The Tennessee Supreme Court on Wednesday approved amendments to Rule 33 dealing with the Tennessee Lawyer Assistance Program (TLAP) and the establishment of a supporting organization under the Tennessee Nonprofit Corporation Act. The court filed an order soliciting public comments on the proposed amendments on Oct. 17. It received three written comments during that period, each in support of the proposed amendments.

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Franklin Man Sues Theater Chain Over Handicap Access

Janek John Pawlik of Franklin has filed a civil lawsuit against theater chain AMC Entertainment over claims that its theaters lack appropriate handicap access, The Daily News Journal reports. According to Pawlik’s suit, theater entryways don’t have handicap buttons, which makes it difficult for people who use wheelchairs to enter or exit the building. The lawsuit names AMC locations in Spring Hill, Antioch, Murfreesboro and Nashville. Rebecca Williams of the Southeast ADA Center says that while there are other requirements for door size and weight, lacking power doors is not a violation under the ADA.
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Board of Law Examiners Holds Deans' Summit in Nashville

Law school deans from across the state recently gathered in Nashville for the Tennessee Board of Law Examiners’ 2018 Deans’ Summit. The summit, which included deans from most of Tennessee's law schools, featured presentations and discussions on a range of topics, from law student wellness, to innovations at Tennessee law schools, to the state’s recent adoption of the Uniform Bar Exam. Other parts of the program took the form of an open discussion between members of the board and the deans. 
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December CLE in 6 Cities

TBA offers CLE in six locations during December. See offerings in Chattanooga, Knoxville, Memphis, Nashville, Johnson City and Jackson. Find last-minute by the hour through Dec. 31 or take any of the TBA's online CLE packages.
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Winery Websites Unclear How to Comply with ADA

Fifteen New York wineries have been named in a suit filed by a visually impaired woman residing in Brooklyn, Forbes reports.  She uses screen-reading software to access website content for businesses. However, the suit claims that these wineries are in violation of ADA rules by not making information on the website, like hours of operation and winery location, compatible with screen-reading features. One California-based law firm that deals with many aspects of the beverage alcohol industry claims that the courts have not made it clear which businesses must make websites ADA compatible. Additionally, the U.S. Department of Justice does not have guidelines for wineries seeking to make its website ADA compliant. The article notes that World Wide Web Consortium, an international standards organization, has Web Content Accessibility Guidelines that wineries can utilize, but there is no federal law stating that following these guidelines makes a winery website ADA compliant.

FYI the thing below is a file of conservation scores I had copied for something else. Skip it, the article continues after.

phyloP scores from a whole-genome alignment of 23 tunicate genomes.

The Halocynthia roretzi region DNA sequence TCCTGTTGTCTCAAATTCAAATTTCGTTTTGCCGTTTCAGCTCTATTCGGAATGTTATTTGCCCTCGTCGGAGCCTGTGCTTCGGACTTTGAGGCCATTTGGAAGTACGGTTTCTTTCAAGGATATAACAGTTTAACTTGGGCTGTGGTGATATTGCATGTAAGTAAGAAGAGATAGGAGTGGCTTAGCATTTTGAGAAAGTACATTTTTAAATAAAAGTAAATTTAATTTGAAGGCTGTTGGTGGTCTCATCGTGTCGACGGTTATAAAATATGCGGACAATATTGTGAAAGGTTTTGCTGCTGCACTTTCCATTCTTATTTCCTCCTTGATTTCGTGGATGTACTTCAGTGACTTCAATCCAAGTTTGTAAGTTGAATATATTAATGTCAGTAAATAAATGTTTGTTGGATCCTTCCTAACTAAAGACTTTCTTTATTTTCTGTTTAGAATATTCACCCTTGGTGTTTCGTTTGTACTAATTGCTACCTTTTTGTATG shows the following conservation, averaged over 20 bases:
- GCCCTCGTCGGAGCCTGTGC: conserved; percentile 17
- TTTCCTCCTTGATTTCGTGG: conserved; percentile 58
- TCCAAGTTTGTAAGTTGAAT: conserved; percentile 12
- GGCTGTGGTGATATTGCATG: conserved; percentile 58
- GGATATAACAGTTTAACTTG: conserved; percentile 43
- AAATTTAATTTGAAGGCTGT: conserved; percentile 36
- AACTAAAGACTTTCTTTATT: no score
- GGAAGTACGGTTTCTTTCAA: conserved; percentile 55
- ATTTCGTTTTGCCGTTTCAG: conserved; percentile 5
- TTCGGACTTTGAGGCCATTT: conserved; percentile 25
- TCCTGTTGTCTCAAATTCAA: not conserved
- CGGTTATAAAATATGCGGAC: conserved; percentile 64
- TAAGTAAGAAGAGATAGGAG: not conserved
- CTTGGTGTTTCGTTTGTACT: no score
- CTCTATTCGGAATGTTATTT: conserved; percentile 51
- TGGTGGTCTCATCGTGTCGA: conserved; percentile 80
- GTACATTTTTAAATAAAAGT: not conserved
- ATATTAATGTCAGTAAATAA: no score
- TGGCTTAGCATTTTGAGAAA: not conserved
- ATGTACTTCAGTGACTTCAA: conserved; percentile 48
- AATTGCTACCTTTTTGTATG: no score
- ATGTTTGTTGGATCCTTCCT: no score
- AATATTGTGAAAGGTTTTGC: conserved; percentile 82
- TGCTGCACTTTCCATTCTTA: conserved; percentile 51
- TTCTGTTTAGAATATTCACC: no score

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Suit: Pain Clinics Duped Government, Military out of Millions

Federal prosecutors have accused a chain of pain clinics in Tennessee, North Carolina and Virginia of duping the government and the military out of millions of dollars by forcing patients to receive unnecessary injections into their back, then intentionally mislabeling the injections during billing, the Tennessean reports. A lawsuit filed against Franklin-based Pain MD clinics and parent company MedManagement, or MMi, alleges that the MMi company culture pressured medical staff to inject patients as often as possible in an effort to inflate profits.

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Mark Your Calendars!

Tennessean: No People of Color in Tennessee's Top Congressional Staff Positions

Tennessee congressional staffs are among the lowest in the the country in their diversity, The Tennessean reports. According to a study released last week by the Joint Center for Political and Economic Studies, those who serve as full committee staff directors, personal office chiefs of staff, legislative directors and communications directors of Tennessee's U.S. House and U.S. Senate members, were all white. About 25 percent of Tennesseans identify as being persons of color.

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ABA Throws Support Behind Fair Housing Improvement Bill

American Bar Association President Bob Carlson is applauding a bill that would expand the protections of the Fair Housing Act to prevent discrimination based on a person’s lawful source of income, The ABA Journal reports. Carlson praised the bill in a letter to its sponsors, Republican Sen. Orrin Hatch of Utah and Democratic Sen. Tim Kaine of Virginia. The bill, called the Fair Housing Improvement Act of 2018, would bar housing discrimination based on income source or veteran status. Last year, the ABA House of Delegates adopted a policy urging the implementation of such legislation and opposing prejudice against people who rely on government support to make ends meet.
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LSAC Found in Contempt in Accommodation Lawsuit

The Law School Admission Council was found in contempt for violating a consent decree regarding disability accommodations on the Law School Admission Test, the ABA Journal reports. The organization was ordered to pay $480,489 in attorney fees. The California Department of Fair Employment and Housing filed the contempt motion in January 2018. It alleged that the council offered less time to take the test than requested, altered internal documents by replacing the requested time with the time the council offered and wrongfully reported the requests as “granted in full.”

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Williamson Family Sues Schools for Denying Disability Access

The family of a child with Down syndrome is suing Williamson County Schools after their child was turned away three times from an after-school care program, The Tennessean reports. The school district claims it could not accept the child because it can’t hire a one-on-one aide who is needed to accommodate the child. The parents are asking for a judgment requiring the district to hire a trained aide for their child and reimburse the cost incurred by the parents while they sent their child to more expensive, private after school care.